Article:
On Monday evening, the University announced that Fabrice Tourre, a Ph.D. student and former Goldman Sachs trader found liable of securities fraud, would no longer teach an undergraduate honors economics course next quarter. Instead, he will instruct graduate students in order to fulfill the teaching requirement of the Ph.D. program. The announcement came after more than a week of silence from the University as national media focused their attention on the decision to let Tourre teach undergraduates. While it is unclear whether Tourre was asked to forfeit his undergraduate teaching position or chose to do so of his own volition, the University’s silence over this move has only allowed controversy to grow. Instead, the University should have framed the discussion by publicly explaining the institutional values that deem Tourre an equal member of our community.
Tourre, who deliberately defrauded investors of $1 billion, committed actions in the private sector that were reprehensible and deserve punishment. Those actions have already been judged and punished by the justice system and rightly so. In accepting Tourre as a student in the economics department, the University has made the decision that his past actions do not affect his ability to make honest and valuable contributions to the University community—a decision that it could defend with an explanation of the assessment made of an applicant’s ideas and academic history (and Tourre has a strong one).
Now that Tourre is here, the University has a responsibility to defend his place as a legitimate member of our academic discussion. This would be a defense not of character, but of the right to exchange ideas—a value which makes the University an exceptional institution. As attention focused on Tourre, the University could have taken a courageous stand by publicly stating that we are a community that considers the value of people’s ideas, apart from their background. We recognize that allowing Tourre to teach an undergraduate class gives him authority to influence students’ thinking. But a fundamental value of this University and its students is that teaching should not be accepted as gospel, but constantly challenged. The right to express oneself, which applies to teaching, is certainly limited in cases where exercising it would harm others, but the condition for that restriction was not met in Tourre’s case.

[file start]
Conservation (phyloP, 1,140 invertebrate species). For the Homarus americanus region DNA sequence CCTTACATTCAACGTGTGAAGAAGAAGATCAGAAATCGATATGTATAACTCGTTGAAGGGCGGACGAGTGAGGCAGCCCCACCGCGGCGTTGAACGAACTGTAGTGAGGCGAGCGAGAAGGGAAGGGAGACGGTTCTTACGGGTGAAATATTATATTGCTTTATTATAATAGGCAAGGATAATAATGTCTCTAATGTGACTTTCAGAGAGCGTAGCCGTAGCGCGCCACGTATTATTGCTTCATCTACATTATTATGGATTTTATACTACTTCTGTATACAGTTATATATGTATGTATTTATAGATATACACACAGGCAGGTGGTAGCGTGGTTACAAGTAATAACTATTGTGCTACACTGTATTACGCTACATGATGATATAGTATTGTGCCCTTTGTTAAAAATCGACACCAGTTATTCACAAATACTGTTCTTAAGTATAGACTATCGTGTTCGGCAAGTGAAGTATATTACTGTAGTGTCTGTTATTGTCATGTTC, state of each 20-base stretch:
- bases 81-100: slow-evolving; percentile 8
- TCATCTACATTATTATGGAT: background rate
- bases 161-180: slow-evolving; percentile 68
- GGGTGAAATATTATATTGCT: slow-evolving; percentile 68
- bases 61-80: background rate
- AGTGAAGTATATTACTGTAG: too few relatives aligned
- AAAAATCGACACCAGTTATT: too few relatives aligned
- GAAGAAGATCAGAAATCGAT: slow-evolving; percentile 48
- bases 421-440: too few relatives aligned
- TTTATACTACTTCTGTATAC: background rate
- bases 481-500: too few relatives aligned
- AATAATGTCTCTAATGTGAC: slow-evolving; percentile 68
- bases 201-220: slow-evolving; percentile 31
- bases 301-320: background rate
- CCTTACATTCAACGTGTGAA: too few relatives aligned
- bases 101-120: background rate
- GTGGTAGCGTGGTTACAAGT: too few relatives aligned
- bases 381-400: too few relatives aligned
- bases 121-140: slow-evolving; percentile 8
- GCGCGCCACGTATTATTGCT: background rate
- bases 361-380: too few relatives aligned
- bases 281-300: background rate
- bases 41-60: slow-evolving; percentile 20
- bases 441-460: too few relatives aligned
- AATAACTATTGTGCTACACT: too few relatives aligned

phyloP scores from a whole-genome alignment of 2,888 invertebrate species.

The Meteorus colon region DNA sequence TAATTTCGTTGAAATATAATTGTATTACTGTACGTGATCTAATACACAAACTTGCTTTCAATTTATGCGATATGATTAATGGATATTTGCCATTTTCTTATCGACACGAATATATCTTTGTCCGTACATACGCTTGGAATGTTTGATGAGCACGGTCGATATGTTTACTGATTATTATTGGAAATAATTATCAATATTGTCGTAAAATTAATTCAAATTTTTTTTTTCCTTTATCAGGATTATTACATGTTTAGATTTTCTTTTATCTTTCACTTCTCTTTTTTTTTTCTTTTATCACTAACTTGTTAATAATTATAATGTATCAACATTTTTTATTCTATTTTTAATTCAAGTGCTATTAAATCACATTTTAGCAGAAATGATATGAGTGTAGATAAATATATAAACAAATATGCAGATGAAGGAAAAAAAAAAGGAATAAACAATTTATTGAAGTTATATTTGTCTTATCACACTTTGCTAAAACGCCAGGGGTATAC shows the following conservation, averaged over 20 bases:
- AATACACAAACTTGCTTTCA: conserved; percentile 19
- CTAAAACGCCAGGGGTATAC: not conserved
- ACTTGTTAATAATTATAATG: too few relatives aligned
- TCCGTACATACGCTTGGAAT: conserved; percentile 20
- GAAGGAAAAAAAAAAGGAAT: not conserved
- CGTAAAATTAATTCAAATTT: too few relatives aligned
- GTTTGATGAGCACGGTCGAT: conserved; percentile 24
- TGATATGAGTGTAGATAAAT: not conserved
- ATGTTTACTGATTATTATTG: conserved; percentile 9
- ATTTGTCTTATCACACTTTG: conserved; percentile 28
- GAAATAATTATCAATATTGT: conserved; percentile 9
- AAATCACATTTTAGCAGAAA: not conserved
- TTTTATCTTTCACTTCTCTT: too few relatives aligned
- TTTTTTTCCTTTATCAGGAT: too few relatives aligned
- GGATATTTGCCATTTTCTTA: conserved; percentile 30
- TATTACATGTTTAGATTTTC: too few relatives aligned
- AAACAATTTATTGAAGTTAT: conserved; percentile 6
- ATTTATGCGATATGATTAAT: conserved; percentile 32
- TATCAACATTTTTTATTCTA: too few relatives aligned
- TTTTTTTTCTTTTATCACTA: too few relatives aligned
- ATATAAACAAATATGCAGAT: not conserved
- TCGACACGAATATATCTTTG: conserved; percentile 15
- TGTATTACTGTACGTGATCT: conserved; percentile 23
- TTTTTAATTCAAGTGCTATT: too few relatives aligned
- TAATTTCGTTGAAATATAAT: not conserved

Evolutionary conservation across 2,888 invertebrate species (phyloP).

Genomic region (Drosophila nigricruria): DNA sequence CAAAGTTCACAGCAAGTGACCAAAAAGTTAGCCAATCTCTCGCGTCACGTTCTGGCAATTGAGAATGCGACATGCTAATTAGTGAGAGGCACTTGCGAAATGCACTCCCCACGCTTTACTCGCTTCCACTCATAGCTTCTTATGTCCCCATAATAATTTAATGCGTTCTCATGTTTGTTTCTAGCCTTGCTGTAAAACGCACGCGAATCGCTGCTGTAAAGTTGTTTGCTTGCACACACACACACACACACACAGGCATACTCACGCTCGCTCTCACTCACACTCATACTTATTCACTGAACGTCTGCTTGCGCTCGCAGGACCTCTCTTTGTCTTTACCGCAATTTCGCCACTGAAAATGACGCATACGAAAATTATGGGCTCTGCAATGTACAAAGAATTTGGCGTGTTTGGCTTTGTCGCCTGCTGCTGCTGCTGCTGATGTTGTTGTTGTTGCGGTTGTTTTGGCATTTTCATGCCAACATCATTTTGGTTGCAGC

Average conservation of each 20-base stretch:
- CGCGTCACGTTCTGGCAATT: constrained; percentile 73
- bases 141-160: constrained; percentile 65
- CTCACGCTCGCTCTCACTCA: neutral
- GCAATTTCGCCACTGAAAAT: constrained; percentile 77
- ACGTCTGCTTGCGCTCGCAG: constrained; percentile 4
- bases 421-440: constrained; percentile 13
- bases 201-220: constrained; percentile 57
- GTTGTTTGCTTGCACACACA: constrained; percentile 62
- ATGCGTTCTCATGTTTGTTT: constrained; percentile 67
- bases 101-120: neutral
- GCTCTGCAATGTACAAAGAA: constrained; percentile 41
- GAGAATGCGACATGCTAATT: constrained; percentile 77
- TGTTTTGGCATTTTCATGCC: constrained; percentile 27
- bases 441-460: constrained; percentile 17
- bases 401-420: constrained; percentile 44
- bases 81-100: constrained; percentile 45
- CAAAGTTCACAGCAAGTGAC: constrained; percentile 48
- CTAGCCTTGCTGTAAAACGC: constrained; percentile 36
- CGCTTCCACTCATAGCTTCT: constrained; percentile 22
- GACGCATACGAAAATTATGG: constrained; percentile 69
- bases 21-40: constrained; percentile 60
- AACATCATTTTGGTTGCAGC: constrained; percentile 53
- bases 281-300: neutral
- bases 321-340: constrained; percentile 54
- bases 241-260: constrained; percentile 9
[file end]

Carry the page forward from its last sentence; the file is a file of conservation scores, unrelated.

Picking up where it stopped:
A community unequivocally committed to freedom of inquiry is one that must accept individuals and ideas that are disliked and heavily criticized. But the strongest of these communities not only tolerates these members and ideas, but robustly defends their right to be a part of discussion. By simply announcing that Tourre will no longer teach undergraduates without any further explanation, it seems as if the University has neglected its core values. In not leading the discussion and challenging critics, the University failed to uphold the fundamental values that make it exceptional.
Kristin Lin recused herself from the writing of this editorial.
The Editorial Board consists of the Editors-in-Chief, Editors-in-Chief-Elect, and the Viewpoints Editors.